My sabbatical work asks the simple question "Has Donald Trump changed the meaning of "conservatism" for the mass public?" A couple authors have started to look into this question- or have found evidence that speaks to this question while studying ideology. Noel and Hopkins have a great forthcoming article that samples activists, asking them to make pairwise comparisons between Republican Senators to determine which is the more conservative of the two. They then use those scores to create a unidimensional scale of ideology. They found that Senators who criticized Trump in 2016 were considered more moderate, despite conservative voting records. They also use some 2016 CCES data to show this pattern.
I'm replicating some of their work as a first step in my project, which has three stages.
Stage 1: Does standing against Trump/criticizing Trump make a Republican- regardless of their actual ideology as measured by their voting record-appear more moderate to the mass public? Does associating/supporting Trump make a politician appear more conservative- regardless of their voting record?
Here's a first cut at the CCES 2020 data which asks respondents in every state to rate their Senators on a 7 point scale going from "Extremely liberal" (1) to "Extremely conservative" (7). Below are the ratings from activists only. "Activist" is operationalized as any respondent who said they engaged in at least 3 political activities (donating, working for a campaign, putting up a yard sign etc.) in the last 12 months. These people will be more likely to actually know about their Senators which means they are less likely to take a random guess and introduce real noise in the data. The perceived ideology scores are plotted against the Senators DW Nominate scores in the first dimension.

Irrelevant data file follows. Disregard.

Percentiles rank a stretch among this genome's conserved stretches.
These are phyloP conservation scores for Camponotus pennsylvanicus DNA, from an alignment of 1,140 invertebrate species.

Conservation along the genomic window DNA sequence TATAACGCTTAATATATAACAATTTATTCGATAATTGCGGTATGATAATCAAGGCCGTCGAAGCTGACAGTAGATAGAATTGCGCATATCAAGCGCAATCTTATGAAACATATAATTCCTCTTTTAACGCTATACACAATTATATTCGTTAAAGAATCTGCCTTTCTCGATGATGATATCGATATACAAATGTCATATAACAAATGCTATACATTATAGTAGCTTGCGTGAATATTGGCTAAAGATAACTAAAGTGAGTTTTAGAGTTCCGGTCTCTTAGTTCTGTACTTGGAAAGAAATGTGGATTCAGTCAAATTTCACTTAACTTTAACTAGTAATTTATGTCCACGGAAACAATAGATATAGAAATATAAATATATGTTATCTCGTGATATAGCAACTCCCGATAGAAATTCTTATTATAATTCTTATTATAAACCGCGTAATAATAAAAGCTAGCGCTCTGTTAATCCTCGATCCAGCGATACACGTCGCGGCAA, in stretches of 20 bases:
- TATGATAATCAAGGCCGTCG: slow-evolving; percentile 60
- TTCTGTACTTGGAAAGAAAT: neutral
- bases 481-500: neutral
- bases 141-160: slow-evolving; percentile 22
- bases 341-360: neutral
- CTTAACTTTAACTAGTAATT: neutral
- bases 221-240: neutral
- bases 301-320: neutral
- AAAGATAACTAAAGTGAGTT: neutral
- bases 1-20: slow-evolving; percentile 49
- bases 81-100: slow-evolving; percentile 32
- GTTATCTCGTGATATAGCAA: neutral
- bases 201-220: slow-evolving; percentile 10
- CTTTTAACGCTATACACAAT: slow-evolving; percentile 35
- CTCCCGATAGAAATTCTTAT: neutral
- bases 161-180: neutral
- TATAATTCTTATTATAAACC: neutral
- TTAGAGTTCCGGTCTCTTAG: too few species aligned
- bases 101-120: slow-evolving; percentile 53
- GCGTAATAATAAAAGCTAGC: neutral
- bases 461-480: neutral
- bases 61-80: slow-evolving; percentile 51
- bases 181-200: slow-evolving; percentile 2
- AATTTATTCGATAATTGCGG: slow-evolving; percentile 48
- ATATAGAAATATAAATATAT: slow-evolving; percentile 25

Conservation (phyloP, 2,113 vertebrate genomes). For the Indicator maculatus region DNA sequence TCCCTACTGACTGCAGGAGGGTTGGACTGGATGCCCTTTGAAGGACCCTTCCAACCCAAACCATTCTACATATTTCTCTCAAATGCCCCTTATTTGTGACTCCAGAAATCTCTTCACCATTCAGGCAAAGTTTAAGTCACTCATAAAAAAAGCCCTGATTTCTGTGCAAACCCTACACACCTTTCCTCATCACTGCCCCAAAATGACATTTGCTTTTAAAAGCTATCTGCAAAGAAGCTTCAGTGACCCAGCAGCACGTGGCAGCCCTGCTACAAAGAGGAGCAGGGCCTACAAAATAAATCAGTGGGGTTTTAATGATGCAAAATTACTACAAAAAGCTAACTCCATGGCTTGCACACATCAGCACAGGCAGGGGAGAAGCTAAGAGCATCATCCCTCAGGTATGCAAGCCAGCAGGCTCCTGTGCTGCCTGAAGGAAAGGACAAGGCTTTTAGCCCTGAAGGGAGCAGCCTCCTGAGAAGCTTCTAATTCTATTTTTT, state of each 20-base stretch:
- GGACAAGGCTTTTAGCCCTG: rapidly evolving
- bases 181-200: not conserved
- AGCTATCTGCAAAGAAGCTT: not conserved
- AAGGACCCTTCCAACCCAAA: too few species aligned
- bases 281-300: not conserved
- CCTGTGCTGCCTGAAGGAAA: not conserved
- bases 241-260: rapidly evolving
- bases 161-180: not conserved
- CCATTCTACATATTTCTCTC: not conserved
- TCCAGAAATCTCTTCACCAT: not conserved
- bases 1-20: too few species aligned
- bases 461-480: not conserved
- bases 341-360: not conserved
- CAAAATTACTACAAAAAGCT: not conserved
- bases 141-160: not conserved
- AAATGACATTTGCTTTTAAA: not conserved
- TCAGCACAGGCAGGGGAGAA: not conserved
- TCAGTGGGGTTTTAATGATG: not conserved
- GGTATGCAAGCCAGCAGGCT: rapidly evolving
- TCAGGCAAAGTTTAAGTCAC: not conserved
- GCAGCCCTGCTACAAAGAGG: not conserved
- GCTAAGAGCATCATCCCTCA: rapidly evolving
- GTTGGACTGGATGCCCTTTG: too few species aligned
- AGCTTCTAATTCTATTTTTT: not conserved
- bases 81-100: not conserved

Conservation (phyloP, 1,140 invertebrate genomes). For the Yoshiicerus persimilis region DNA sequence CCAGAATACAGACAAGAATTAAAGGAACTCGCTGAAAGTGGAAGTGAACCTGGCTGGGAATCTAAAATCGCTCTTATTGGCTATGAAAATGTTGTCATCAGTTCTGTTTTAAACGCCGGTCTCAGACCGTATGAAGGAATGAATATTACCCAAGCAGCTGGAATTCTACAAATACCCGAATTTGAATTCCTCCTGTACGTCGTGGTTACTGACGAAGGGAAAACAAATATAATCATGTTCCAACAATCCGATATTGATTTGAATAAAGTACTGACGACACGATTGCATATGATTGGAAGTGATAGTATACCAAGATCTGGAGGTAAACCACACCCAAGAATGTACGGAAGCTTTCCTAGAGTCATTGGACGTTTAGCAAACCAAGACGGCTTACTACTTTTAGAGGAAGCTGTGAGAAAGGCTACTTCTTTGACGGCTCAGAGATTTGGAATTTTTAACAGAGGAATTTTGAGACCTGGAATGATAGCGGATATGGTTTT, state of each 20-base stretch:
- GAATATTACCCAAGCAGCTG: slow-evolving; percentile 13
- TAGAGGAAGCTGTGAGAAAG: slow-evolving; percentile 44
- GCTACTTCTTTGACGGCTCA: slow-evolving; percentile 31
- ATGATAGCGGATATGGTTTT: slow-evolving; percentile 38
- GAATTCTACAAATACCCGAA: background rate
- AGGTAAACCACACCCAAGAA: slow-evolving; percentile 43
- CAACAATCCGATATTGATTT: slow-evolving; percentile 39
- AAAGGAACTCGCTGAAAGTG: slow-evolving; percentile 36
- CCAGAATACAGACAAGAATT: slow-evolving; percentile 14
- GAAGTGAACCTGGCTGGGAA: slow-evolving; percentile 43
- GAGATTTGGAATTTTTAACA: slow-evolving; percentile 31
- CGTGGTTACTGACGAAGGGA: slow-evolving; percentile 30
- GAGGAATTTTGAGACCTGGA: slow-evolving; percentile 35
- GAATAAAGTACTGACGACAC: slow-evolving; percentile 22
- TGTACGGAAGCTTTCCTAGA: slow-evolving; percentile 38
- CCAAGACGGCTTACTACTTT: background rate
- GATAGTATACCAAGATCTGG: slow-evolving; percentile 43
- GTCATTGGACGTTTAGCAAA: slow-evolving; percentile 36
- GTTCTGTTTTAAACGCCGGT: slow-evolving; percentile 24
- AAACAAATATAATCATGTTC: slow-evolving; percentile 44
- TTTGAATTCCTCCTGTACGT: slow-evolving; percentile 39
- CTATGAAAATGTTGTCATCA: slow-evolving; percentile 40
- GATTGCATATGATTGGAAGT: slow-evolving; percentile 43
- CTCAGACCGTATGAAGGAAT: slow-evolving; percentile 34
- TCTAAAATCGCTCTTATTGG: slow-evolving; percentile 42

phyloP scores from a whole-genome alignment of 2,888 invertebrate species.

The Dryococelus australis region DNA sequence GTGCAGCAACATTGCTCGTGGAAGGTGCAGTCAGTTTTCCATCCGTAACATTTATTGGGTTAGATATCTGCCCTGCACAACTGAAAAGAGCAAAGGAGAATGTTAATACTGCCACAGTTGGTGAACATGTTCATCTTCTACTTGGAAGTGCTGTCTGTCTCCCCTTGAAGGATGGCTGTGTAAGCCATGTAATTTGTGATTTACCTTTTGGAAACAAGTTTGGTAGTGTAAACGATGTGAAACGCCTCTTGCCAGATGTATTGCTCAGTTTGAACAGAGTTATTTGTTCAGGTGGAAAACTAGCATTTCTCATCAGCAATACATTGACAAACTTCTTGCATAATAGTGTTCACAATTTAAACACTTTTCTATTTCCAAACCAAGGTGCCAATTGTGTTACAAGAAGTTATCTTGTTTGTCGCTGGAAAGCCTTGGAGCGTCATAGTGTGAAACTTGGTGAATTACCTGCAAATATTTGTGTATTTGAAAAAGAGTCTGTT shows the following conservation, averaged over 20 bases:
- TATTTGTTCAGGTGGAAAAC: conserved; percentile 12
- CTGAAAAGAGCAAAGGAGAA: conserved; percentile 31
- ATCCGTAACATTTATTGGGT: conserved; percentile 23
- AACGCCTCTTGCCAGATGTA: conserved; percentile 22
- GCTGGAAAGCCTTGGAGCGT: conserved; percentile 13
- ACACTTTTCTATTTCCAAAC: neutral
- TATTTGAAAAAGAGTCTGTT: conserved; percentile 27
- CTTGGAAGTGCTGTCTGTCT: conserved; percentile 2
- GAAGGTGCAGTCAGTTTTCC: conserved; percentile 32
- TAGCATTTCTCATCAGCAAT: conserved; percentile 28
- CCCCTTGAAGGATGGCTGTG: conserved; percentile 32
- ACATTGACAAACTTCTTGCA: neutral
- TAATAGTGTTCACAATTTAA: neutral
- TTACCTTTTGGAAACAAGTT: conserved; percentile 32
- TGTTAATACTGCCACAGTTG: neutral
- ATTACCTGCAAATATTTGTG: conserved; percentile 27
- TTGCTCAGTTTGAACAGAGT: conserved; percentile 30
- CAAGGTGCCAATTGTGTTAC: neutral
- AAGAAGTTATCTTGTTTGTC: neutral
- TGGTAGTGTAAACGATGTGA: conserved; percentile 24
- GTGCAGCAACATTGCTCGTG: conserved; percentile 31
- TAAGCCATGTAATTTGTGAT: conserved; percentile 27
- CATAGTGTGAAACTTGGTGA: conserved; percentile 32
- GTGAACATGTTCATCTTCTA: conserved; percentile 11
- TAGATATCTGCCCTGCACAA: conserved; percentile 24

Most of the ratings pass a basic face validity test- at least comparatively. Murkowski and Romney ARE more moderate in their voting records and are rated as such by the activists. Collins, who votes quite moderately though, is rated noticeably more conservative than the other two. This is perhaps because she equivocated a great deal on Trumpism, and ultimately sided with him sometimes. Note that this survey was administered PRIOR to the second impeachment trail in which Collins voted to impeach (she did not vote to impeach during the first impeachment).
Above is a regression - with an admittedly small N size- that regresses the activist ratings onto two variables: the DWNominate score (first dimension) and whether the Senator endorsed Trump in the 2020 election. In initially included a variable for whether TRUMP endorsed THE SENATOR for the 2020 election, but since many Senators were not up for re-election, this variable is not ideal. But we do see some significance on the variable of whether the Senator endorsed Trump- which anyone was able to do. We see even more significance on this variable if we use the ratings from all respondents rather than just the activists.
I might try to add the data from 2018 to this analysis when some other anti-Trump members such as Jeff Flake were still in office. Stay tuned.